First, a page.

Despite recommendations from governments and experts, many fishing boats don’t have modern navigational equipment.
A few years ago, during Durga Puja, Niranjan Das was hoping to return home as soon as possible to spend time with his family. A fisherman from Kakdwip in West Bengal, he was in a fishing boat in the Bay of Bengal. There were eighteen people in his boat, all expecting a better catch. Unknown to them, their boat had entered the territorial waters of Bangladesh. Niranjan’s boat was seized by the Bangladesh Navy in 2019. He had to stay in a Bangladeshi prison for four months.
Each year, several boats like Niranjan’s cross into Bangladesh as they are not equipped with modern technology to detect their positions.
In 2020, the Government of India unveiled the National Fisheries Policy, 2020 that required all fishing boats to be equipped with transponders or communication systems when out at sea. However, the policy is yet to be implemented on a large scale.
“The boats often lack navigational equipment,” said Pradip Chatterjee, President of DakshinbangaMatsyajibi Forum – an organization of fish workers in South Bengal. Consequently, the boats cross into the exclusive economic zone (EEZ) of Bangladesh without even realizing it.
“Unlike the land borders, there are no fences made of barbed wires in the sea. The fishermen cannot detect it without modern technology,” Chatterjee added.
In 2019, at one instance, 519 Indian fishermen were detained by Bangladesh.
Once the fishermen are detained, they have to wait till a court grants their release. The process can last several months. Niranjan, himself stayed in a jail for four months. It took a toll on his family as he was the sole earning member.
Shikha Das, Niranjan’s wife, said that they were only getting Rs. 1,000 from the owner of the boats as compensation. “We have three children in our home. How can anyone survive with that little amount?” she exclaimed. Niranjan’s son, who was in school, had to drop out and start working in a small stationery store to bring home some money.
The United Nations Convention on the Law of Seas, 1982 defined an EEZ of a country as the area of the ocean where the country has exclusive rights to explore and harvest marine resources. An EEZ of a country stretches to 200 nautical miles from its coastline.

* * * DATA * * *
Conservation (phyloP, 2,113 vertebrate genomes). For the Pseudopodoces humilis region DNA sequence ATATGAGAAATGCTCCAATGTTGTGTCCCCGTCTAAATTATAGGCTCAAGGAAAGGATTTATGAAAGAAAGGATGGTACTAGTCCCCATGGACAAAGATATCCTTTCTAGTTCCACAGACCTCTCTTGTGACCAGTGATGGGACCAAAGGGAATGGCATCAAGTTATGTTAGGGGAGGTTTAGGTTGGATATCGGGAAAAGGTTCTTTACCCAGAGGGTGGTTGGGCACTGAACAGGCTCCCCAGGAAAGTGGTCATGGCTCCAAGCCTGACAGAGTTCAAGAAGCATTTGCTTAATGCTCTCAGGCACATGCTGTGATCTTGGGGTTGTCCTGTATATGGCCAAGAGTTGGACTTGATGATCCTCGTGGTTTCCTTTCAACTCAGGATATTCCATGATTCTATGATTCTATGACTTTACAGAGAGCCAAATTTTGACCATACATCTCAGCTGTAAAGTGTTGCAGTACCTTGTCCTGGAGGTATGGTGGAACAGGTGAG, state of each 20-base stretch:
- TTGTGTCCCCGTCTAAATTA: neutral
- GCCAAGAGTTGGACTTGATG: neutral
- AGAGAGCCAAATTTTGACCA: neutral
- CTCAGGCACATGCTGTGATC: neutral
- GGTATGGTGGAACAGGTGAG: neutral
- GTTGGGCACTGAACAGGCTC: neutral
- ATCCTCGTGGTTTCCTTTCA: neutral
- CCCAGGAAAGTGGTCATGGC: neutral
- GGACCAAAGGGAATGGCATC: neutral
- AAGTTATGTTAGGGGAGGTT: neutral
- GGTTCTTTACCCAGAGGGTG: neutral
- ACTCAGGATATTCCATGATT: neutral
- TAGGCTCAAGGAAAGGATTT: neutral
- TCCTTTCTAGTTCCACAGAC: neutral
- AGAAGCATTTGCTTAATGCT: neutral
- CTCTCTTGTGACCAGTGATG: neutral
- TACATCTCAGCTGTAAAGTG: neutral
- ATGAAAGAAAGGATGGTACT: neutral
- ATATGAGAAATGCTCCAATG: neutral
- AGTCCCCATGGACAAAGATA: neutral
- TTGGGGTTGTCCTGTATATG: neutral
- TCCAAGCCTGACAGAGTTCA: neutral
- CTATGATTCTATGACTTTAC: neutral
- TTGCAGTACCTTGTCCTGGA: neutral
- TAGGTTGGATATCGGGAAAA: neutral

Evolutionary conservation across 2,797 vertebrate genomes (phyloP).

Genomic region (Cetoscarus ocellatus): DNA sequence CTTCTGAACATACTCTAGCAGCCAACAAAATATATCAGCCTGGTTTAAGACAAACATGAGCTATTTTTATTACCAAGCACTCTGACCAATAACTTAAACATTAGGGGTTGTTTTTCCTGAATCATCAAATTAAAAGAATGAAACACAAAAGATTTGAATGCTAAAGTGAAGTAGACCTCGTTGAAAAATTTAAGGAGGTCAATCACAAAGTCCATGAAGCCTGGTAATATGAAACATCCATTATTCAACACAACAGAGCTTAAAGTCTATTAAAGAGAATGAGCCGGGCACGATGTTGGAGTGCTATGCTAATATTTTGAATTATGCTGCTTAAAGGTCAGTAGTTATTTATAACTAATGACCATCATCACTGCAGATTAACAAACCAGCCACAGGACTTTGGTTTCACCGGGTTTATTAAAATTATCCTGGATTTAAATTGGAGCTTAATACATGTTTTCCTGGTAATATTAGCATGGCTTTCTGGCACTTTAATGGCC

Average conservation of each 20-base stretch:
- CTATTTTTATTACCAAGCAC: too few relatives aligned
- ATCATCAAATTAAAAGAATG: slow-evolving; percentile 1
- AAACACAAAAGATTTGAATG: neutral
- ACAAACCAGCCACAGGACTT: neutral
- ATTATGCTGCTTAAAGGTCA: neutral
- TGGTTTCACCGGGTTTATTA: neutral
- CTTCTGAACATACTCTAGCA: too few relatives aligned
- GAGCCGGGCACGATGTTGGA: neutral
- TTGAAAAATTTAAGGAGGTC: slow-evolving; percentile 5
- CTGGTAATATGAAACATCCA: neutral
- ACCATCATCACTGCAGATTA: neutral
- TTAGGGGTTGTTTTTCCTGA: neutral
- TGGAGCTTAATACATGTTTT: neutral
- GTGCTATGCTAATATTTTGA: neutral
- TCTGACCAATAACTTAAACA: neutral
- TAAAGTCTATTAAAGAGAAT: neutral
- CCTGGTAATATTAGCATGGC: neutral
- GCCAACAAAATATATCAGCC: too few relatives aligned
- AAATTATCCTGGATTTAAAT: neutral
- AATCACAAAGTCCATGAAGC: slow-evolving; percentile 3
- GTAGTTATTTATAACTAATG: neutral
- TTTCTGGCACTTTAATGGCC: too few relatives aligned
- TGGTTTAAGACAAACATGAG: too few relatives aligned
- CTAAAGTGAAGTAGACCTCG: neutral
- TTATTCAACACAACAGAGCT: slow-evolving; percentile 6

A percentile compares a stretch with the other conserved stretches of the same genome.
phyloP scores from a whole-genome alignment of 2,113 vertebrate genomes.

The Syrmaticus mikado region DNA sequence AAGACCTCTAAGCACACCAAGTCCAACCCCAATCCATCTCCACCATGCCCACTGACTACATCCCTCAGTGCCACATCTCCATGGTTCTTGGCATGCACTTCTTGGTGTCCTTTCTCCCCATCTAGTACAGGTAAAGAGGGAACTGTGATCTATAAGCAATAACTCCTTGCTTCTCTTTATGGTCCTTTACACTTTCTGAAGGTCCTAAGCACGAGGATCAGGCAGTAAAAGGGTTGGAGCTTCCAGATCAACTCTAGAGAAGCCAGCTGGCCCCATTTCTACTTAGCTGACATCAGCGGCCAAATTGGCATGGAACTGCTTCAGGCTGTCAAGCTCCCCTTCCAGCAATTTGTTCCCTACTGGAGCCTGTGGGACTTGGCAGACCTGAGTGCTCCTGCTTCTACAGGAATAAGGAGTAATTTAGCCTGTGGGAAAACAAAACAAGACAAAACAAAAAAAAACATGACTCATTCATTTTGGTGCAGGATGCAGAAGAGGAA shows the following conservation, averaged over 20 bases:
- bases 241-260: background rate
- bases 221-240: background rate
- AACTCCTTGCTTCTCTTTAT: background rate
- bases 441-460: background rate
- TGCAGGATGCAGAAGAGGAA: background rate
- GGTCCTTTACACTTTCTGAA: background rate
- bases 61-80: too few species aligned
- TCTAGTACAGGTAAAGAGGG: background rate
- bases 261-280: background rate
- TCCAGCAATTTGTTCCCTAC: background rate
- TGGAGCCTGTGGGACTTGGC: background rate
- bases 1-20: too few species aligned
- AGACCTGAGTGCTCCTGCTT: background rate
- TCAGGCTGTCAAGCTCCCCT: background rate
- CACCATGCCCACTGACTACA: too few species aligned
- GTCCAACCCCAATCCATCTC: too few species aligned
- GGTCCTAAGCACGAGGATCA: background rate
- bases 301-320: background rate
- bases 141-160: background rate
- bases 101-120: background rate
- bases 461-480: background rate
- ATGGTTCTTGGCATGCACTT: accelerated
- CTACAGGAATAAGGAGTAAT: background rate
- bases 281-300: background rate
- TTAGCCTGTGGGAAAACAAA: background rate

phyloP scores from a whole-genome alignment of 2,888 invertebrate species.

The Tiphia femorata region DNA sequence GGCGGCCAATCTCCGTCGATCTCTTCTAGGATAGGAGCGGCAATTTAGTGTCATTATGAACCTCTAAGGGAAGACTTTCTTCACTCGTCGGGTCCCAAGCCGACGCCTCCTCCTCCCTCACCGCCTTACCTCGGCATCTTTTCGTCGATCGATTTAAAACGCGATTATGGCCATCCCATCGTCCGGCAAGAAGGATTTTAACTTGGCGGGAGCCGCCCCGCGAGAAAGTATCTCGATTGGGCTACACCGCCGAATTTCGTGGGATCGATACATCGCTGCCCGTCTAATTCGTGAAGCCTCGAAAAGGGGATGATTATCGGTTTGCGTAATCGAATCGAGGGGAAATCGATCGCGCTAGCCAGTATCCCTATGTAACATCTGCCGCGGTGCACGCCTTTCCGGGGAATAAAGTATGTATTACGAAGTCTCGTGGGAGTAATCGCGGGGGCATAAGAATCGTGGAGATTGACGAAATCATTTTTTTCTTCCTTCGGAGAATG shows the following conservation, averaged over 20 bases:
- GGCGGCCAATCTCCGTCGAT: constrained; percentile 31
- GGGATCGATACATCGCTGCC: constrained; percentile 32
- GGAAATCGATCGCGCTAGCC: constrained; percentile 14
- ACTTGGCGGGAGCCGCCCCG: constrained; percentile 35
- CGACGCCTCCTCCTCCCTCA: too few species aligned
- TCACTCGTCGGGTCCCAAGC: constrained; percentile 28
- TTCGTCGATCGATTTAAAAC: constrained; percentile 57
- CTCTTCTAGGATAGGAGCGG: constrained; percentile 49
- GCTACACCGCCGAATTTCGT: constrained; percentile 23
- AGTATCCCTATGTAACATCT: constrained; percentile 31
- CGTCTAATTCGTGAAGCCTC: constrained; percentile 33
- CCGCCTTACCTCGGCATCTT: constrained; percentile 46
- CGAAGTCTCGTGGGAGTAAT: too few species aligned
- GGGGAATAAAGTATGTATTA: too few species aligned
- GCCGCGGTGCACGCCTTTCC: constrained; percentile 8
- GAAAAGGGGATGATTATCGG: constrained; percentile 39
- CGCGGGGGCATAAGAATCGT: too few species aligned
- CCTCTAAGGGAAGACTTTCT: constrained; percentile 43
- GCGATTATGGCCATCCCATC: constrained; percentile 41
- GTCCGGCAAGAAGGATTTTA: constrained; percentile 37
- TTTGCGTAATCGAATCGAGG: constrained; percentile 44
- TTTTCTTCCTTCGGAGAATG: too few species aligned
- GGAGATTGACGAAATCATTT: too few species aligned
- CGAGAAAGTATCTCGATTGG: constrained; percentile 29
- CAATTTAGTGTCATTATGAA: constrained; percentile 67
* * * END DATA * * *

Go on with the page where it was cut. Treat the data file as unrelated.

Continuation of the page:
The northern coast of the Bay of Bengal spans 737 kilometers, stretched between India and Bangladesh. Since Bangladesh gained independence in 1971, both countries have made allegations of trespassing against each other due to a lack of an accepted maritime border.
In 2014, the two countries decided on the border after a ruling by the International Court of Arbitrations in Prague. It has been eight years since the judgment but not all fishermen are aware of it.
Moreover, experts feel that the issue does not get the attention it deserves. Sohini Bose, a research fellow at the Observer Research Foundation, said, “This problem is not given much attention until it attains overwhelming severity, as is seen in the India-Sri Lanka fishermen dispute.”
She added that India and Bangladesh had signed a Memorandum of Understanding (MoU) on Blue Economy promises to probe into the issue of fishermen transgression in their shared maritime space. This MoU is yet to be converted into a legally binding agreement.
However, the fishermen knowingly cross into Bangladesh on some occasions. Chatterjee added that because there is fierce competition between owners, sometimes the boats are asked to travel further into the sea to bring more harvest.
He cited the example of Hilsa – a type of Herring that travels into the rivers during the breeding season. “Even a few decades ago, the fish could be easily found in the Hooghly river. Nowadays you have to travel so much farther to catch them,” Chatterjee said.
Researchers have found several factors behind the change in the migration of Hilsa. Soumyadip Purkait, an associate professor at the West Bengal University of Animal and Fisheries Studies said that fish don’t enter into the estuaries because of siltation. It affects the depth of the river, stopping the fish from migrating.
He added that overfishing has severely depleted the fish population over the years.
The state has laws that prohibit fishing in the breeding season but the state government does not enforce them properly. “If you don’t allow the fish to grow, how would their population increase?” he explained.
The Department of Fisheries reported that approximately 4, 50,00 people in West Bengal are involved in marine fishing. The state yielded 1.82 megatonnes of fish in the 2018-19 financial year.